Here as well, therefore, in order to avoid excess film regions, the images would have to be cut out by hand or by automatic units specifically intended for that purpose, in such a way that only the printed film areas are transferred to the substrate.
It is an object of the present invention, accordingly, to provide a means of avoiding this cutting-out operation, so that when the transfer print is transferred to the substrate it is only the desired print parts, and not adjacent film regions, that become joined to said substrate.
This object is achieved by a method of transfer printing on substrates that involves first printing a polymeric release layer with an image from conventional toner inks, low-viscosity inks, offset inks, flex inks or other suitable inks, the image being intended for transfer to the substrate under the action of heat and pressure. Additionally, in accordance with the invention, the regions of the polymeric film that are not intended for transfer to the substrate are printed with a UV-curing substance which in chemical terms is equivalent to a UV-curing ink but which need not necessarily include chromophoric pigments. Provided accordingly is a mask (negative image) comprising a UV-curing coating.
It has emerged as advantageous that, employing the conventional conditions of transfer printing, the regions provided with UV-cured coating are not transferred to the substrate but instead remain on the film and are lifted from the substrate with the film or with the paper with which the film forms a laminate. The film remains, however, on the printed regions, so that in the case of a textile print, for example, the wash resistance of the transferred ink regions is retained, since they are covered by the film material and/or are joined to it and to the substrate. In the case of application of the method to printed articles or other harder surfaces, images applied—which may equally be any desired figures or else alphanumeric symbols—remain covered by film and so acquire a desired gloss and a superior appearance.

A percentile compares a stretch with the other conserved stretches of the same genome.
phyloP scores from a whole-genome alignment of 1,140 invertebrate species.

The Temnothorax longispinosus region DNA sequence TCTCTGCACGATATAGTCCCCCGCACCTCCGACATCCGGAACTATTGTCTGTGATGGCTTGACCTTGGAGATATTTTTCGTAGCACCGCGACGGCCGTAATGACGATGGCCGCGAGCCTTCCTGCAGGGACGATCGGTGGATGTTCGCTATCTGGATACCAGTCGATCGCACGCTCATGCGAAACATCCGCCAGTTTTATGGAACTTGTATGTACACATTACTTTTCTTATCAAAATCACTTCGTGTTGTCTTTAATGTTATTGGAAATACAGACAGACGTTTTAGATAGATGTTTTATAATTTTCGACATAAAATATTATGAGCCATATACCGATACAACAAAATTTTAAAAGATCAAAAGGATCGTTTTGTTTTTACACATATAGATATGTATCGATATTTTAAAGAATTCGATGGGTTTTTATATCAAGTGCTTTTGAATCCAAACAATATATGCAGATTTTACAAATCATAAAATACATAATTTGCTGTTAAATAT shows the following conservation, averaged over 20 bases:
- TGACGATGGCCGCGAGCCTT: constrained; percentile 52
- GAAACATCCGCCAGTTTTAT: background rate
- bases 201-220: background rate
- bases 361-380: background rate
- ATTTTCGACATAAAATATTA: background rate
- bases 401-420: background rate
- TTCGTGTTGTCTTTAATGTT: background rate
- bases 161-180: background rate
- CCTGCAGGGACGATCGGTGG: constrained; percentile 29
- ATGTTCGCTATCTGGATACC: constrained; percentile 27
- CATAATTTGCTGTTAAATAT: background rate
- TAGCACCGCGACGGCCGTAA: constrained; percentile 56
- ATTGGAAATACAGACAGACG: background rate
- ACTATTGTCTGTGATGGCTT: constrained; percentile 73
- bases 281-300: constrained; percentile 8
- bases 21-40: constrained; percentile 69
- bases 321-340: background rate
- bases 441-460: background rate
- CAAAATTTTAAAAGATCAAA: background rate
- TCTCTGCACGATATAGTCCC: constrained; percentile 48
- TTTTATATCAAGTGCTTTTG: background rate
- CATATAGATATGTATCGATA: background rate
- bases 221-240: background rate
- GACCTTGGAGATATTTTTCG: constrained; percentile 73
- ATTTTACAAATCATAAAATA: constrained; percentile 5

The substances used in accordance with the invention may be UV-curing inks, of the kind which are used, for example, in letterpress and offset printing, in screen printing, and in flexographic printing and which are known to the skilled worker. For the method of the invention these substances need not comprise chromophores; clear varnishes, for example, are substances of this kind. They comprise binders based on acrylated polyesters, polyethers, and polyurethanes, and also epoxy compounds. They are solvent-free and contain photoinitiators which on irradiation with UV light form reactive particles that initiate the polymerization or the curing of the system; see, for example, Verband der Druckfarbenindustrie (German Printing Inks Industry Association), datasheet “UV-härtende Druckfarben und Lacke” (UV-curing Printing Inks and Varnishes), the entire contents of which are hereby incorporated by reference.
Since printing in modern color printers is under computer control, it is possible to comply very precisely with the boundary between the conventional toner ink regions and the region not intended for printing.
One very advantageous application of the method of the invention is, for example, the printed application of laundry labels, for example, to the collar areas or at another desired location, meaning that they don't have to be stitched to the clothing item, which by comparison is a more complicated operation.
The release material or release paper can be printed with any conventional toner, such as with water-soluble or solventborne low-viscosity inks or sublimation inks, or polymer inks or other inks which are used in digital printer systems, or else with flexo inks, screen printing inks, offset inks or the like.
The method can be carried out with particular elegance using digital systems which detect the color boundaries and carry out digital detection of the delimitation of the ink to be transferred from the UV-curing substance—in other words, the substance which does not provide sealing of the material to be printed—and which print accordingly. In this case it is immaterial in principle whether it is the sealing ink, in other words the printing ink, or the nonsealing substance that is printed on first.